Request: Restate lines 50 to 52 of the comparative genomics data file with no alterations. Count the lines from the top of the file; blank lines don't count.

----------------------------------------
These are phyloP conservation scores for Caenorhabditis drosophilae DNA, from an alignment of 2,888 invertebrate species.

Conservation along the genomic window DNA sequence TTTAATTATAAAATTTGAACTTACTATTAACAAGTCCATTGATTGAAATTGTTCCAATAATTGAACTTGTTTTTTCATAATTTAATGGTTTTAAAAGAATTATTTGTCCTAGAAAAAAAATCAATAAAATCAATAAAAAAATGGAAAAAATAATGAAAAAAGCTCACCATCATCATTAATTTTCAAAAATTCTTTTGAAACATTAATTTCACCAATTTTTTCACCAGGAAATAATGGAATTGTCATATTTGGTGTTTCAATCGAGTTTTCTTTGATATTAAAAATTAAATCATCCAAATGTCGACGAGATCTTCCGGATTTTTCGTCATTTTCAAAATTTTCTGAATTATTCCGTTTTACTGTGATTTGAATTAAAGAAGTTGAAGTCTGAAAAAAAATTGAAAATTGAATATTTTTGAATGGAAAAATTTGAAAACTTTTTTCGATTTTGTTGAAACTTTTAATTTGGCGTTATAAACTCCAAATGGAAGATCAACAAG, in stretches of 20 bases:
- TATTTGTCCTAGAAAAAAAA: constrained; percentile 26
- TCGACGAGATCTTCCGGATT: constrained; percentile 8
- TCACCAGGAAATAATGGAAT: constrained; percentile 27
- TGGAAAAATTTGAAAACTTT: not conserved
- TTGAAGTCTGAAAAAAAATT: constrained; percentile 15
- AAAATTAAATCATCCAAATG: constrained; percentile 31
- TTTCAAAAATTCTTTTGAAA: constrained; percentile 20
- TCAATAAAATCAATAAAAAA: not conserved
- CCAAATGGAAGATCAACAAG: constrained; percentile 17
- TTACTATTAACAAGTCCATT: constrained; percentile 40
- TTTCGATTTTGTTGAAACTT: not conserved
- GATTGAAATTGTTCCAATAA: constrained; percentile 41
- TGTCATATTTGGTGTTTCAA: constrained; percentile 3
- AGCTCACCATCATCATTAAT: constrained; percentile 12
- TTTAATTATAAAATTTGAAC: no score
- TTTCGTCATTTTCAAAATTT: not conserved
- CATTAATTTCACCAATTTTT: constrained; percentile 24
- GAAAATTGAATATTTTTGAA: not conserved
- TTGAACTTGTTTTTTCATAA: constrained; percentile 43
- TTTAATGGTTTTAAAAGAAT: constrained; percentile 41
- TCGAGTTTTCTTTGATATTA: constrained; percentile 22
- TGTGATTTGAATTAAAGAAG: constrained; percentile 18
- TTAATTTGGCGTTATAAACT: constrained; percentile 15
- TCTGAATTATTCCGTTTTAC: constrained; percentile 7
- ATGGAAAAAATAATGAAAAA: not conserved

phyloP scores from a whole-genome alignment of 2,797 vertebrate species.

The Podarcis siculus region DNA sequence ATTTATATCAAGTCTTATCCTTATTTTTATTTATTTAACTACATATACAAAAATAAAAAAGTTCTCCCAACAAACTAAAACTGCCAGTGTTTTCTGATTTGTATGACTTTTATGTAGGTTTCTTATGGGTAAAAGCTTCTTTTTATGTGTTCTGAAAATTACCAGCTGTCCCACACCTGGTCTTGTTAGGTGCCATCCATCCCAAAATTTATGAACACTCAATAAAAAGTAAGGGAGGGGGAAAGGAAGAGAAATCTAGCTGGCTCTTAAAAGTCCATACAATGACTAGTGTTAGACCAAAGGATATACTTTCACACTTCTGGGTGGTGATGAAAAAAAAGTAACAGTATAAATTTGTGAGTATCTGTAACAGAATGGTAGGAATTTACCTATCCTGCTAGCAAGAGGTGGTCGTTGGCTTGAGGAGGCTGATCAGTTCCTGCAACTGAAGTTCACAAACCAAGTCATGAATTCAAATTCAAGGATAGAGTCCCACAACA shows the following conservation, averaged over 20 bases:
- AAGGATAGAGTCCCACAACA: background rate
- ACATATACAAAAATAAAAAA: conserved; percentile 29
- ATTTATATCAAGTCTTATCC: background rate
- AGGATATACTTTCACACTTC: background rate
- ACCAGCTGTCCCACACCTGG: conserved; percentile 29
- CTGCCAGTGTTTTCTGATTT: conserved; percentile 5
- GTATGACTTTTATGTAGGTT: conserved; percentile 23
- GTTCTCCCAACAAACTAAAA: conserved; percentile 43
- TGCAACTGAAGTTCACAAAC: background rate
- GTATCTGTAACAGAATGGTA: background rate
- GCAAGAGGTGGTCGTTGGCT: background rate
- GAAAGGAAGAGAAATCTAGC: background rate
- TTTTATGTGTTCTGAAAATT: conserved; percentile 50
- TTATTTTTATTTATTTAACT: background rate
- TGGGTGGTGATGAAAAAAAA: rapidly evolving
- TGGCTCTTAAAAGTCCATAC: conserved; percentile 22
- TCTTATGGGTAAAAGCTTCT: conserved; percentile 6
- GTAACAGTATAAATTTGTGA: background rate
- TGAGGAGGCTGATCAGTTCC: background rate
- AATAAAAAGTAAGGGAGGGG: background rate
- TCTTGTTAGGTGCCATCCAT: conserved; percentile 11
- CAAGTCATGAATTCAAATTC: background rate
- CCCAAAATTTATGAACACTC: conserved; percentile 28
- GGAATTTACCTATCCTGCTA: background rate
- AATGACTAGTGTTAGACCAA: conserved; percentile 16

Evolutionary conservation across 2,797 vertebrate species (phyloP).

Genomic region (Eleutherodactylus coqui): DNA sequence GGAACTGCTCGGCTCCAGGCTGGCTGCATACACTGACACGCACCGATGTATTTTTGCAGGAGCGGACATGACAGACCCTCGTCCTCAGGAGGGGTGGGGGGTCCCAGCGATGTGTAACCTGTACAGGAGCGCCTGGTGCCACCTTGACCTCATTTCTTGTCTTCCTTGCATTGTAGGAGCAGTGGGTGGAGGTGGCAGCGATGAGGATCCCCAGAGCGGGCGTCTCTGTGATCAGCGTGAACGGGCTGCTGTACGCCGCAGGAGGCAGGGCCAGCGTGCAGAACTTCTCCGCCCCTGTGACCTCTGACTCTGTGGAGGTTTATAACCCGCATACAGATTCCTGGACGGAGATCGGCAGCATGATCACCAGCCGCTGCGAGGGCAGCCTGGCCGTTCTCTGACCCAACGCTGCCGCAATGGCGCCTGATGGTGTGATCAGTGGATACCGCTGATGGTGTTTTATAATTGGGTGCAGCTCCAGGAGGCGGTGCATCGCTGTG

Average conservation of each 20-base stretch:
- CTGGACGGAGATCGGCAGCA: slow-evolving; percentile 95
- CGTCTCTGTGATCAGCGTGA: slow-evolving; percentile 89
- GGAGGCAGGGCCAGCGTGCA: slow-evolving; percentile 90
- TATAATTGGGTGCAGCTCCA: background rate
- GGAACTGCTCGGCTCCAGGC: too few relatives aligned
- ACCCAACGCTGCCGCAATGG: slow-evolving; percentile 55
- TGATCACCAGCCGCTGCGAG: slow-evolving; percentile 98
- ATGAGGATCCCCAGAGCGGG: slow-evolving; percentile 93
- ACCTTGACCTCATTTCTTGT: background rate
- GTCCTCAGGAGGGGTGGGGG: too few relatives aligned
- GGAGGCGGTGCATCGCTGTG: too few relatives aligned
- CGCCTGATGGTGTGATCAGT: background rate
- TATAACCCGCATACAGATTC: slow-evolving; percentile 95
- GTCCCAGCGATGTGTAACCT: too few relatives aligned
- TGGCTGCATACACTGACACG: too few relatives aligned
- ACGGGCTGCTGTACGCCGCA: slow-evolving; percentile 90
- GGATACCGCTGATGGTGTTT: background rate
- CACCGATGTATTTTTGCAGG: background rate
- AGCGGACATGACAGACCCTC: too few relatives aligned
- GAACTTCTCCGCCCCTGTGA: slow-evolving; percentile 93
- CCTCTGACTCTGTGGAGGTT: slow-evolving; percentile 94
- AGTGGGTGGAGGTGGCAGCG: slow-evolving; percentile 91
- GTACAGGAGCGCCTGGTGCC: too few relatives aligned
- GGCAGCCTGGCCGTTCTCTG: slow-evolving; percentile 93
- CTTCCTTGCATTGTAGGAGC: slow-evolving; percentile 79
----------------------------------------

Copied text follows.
- TCTTGTTAGGTGCCATCCAT: conserved; percentile 11
- CAAGTCATGAATTCAAATTC: background rate
- CCCAAAATTTATGAACACTC: conserved; percentile 28